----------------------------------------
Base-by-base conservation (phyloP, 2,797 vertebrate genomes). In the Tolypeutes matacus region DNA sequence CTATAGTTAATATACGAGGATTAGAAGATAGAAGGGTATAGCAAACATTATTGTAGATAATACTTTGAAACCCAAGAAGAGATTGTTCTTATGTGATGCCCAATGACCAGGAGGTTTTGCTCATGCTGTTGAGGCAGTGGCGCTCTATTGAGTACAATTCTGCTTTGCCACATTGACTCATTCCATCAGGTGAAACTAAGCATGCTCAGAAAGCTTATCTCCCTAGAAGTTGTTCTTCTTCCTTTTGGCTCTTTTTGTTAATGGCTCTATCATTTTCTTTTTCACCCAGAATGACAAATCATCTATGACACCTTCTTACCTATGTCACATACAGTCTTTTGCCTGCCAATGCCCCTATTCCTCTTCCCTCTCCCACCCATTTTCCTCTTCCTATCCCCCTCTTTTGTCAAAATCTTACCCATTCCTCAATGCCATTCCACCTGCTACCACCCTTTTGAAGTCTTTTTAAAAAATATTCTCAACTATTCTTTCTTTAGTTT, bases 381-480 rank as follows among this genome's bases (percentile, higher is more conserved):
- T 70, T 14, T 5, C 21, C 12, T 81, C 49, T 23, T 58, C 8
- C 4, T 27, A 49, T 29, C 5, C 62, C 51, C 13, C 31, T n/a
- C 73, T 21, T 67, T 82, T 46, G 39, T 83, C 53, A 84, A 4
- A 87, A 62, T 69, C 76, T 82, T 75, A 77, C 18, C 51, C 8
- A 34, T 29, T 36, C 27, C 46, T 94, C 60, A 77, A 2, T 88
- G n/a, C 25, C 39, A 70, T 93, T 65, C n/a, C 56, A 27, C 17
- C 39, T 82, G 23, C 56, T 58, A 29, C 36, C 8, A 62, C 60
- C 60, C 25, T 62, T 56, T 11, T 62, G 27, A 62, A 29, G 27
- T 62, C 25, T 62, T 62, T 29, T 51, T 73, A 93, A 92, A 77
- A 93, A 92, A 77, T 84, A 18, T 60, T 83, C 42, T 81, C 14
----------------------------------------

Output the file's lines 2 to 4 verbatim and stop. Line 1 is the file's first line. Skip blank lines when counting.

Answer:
- T 70, T 14, T 5, C 21, C 12, T 81, C 49, T 23, T 58, C 8
- C 4, T 27, A 49, T 29, C 5, C 62, C 51, C 13, C 31, T n/a
- C 73, T 21, T 67, T 82, T 46, G 39, T 83, C 53, A 84, A 4